24 year old singer-songwriter Jeremy Zucker, hailing from Franklin Lakes, New Jersey, finally released his debut album on April 17, 2020. The new record shows the industry and fans his much improved and unique storytelling. In 2015, Zucker released his first EP “Beach Island ” that garnered him some fans and notoriety. He began releasing music through 3OAK and was signed to Republic Records. Zucker dropped eight EP’s between 2015-2019 before the release of love is not dying.
- we’re fucked, it’s fine
- somebody loves you
- good for her
- not ur friend
- full stop
- hell or flying
- always, i’ll care
- oh, mexico
We begin our existential journey through Jeremy’s mind with the intro track “still”. It’s a flex on production with samples from Zucker’s street outside his apartment and friends talking about doing ASMR. Jeremy relates this song to ambiance, which makes him feel calm when life is hectic. One of the best, yet shortest songs on the album is “we’re fucked, it’s fine”. It’s an even truer intro song that dips the listeners ears into the fire yet to come. The idea of understanding and accepting chaos, and being okay with it is the track’s mantra.
The use of space and sound in these first two cuts, as well as the entire album, are phenomenal. Zucker has honed his production skills and songwriting to thread every track with reverence and chaos simultaneously. For instance, the song “lakehouse” begins like your typical Jeremy Zucker bedroom pop song, yet it is not. The beginning of the track has soft and almost ukulele-like instrumentation. It slowly evolves into roaring over-driven guitars with Zucker’s voice being a part of the melody. Another fantastic track that masters the use of sounds and their absence is “not ur friend”. The production has many empty points filled with perfect silence. It features an interesting use of the acoustic guitar that drives the track forward.
Now for my favorite tracks on the record. “full stop” perfectly transitions from “not ur friend” and slowly morphs into a beautiful piano ballad with glistening guitars and incredible production. Like many songs from this project, it eventually explodes with tension. Crashing drums and guitars come roaring into the crescendo and die off. The song effortlessly slides into the next track “julia”. Zucker saved “oh, mexico” for the last but certainly not least impressive song on the record that serves as a perfect closing track about self-isolating and introspection after a breakup. It’s a simplistic song with melancholic production and while the lyrics are nothing dramatic, the vibe and vocal production is crushingly sad.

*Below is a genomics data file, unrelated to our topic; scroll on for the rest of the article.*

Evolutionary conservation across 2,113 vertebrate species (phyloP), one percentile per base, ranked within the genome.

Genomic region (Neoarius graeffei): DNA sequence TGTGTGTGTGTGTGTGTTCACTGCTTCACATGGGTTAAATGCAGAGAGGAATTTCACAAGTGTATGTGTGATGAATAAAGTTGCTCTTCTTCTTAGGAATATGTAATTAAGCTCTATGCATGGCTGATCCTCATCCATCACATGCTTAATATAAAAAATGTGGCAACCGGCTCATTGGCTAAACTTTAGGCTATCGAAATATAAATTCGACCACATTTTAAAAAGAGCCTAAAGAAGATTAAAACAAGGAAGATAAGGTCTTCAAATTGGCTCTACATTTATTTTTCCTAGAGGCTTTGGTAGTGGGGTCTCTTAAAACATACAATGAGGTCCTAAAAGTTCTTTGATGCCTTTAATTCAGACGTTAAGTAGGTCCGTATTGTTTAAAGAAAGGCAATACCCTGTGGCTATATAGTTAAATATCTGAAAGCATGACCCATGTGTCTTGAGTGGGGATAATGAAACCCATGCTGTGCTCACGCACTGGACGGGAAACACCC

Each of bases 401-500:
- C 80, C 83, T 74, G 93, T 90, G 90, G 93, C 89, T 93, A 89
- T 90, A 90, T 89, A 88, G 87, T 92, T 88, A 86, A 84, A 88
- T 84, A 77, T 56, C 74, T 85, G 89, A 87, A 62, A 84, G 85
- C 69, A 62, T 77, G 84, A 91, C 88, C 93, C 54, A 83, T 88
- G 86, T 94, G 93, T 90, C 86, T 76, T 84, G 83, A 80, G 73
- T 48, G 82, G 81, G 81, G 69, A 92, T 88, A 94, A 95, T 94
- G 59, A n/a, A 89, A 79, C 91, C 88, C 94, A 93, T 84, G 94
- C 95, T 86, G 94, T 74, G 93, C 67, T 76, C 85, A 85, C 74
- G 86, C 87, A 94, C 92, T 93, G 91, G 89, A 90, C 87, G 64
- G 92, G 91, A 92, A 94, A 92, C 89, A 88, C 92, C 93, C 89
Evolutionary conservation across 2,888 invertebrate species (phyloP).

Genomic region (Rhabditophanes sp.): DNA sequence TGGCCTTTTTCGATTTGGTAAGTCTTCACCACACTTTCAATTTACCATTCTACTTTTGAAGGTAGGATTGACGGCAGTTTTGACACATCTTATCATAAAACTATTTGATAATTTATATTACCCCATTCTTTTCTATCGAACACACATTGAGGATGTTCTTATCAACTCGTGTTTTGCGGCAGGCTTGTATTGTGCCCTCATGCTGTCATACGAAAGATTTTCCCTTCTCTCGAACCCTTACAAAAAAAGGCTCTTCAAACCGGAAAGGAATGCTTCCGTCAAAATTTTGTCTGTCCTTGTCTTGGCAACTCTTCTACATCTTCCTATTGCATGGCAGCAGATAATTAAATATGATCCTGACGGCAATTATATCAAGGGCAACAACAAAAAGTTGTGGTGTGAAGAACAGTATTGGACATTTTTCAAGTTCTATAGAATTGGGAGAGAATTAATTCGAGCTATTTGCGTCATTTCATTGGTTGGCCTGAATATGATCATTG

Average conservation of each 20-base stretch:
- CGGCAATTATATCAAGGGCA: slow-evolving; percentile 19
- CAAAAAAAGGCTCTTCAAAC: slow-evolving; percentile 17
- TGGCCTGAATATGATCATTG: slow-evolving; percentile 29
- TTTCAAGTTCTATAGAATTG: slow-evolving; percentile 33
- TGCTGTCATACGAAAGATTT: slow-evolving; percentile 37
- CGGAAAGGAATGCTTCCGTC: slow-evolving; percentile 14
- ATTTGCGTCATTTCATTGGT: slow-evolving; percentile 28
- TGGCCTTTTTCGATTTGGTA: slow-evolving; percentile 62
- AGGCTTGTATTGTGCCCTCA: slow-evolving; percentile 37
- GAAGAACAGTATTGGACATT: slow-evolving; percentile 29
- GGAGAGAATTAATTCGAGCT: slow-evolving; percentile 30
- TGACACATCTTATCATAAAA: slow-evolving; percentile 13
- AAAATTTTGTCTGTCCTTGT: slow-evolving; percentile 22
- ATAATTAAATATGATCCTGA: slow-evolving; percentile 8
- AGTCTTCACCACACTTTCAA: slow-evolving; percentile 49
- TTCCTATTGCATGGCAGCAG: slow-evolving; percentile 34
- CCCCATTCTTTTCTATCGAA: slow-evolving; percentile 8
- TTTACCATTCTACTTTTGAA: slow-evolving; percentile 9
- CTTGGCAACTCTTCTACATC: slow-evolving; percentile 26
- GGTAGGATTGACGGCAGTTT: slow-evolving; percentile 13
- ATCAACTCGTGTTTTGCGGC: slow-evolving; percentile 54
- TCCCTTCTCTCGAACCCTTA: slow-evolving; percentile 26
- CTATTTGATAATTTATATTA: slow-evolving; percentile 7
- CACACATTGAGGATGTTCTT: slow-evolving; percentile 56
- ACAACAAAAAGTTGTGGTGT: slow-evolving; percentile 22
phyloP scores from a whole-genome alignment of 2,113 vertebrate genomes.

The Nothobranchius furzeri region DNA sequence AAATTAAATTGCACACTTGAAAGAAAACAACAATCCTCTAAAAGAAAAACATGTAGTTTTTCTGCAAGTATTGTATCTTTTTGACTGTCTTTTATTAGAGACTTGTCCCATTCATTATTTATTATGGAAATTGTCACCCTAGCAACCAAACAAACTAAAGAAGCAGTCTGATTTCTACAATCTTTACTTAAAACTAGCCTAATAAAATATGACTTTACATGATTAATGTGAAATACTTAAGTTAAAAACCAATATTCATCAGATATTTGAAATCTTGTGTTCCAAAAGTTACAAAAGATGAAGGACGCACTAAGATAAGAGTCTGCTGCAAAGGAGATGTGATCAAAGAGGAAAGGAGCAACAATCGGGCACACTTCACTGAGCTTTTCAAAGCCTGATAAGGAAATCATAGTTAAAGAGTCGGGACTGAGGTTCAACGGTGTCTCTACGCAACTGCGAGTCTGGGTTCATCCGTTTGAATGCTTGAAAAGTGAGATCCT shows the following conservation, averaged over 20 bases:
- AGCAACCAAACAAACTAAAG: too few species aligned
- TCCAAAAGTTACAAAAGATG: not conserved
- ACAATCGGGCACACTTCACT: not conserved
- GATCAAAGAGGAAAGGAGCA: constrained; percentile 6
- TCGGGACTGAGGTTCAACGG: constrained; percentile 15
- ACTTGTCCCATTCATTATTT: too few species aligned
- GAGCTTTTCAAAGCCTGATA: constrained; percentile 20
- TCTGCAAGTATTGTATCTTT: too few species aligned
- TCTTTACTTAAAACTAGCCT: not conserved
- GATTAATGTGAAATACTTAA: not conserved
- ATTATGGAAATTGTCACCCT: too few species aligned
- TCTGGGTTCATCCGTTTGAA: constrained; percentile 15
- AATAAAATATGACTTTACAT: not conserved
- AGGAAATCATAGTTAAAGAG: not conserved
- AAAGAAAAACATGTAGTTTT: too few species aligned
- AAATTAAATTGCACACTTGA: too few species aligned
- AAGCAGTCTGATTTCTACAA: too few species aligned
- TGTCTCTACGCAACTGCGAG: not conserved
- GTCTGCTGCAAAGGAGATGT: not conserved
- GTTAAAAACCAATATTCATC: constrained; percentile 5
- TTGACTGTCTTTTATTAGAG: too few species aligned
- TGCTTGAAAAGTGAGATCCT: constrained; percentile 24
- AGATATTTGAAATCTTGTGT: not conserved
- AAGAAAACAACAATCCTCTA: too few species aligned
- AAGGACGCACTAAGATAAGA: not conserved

While I have been holding up this record, it certainly has its issues. One of those being its inability to really skew off base. While there are many stylistic differences in many tracks, they all fit into Zucker’s sound. You might be thinking “what’s wrong with that?”, and indeed the answer is nothing. However, Jeremy has the potential to really create something landmark, which I feel was missed on this new album. Musically, the use of the chorus on “hell or flying” was used in a strange way. It felt oddly placed and took away from the incredible verses on this track.
Jeremy Zucker released one of the best records so far this year with love is not dying. My initial feelings towards this album still linger even now, which rarely happens when listening to albums for more than a week. I have great hope for this record’s longevity and what is yet to come in the future. Buttery smooth transitions and masterfully-placed production allow this record to reign supreme in Jeremy’s discography and the current pop music industry. This is an album every listener should give an hour of their evening towards.
love is not dying by Jeremy Zucker features tracks written and produced by Jeremy Zucker, Chelsea Cutler, Danny Rakow, James Gahleb, James Taylor, Rami & Rickard Göransson. It is available on major streaming platforms and in physical formats.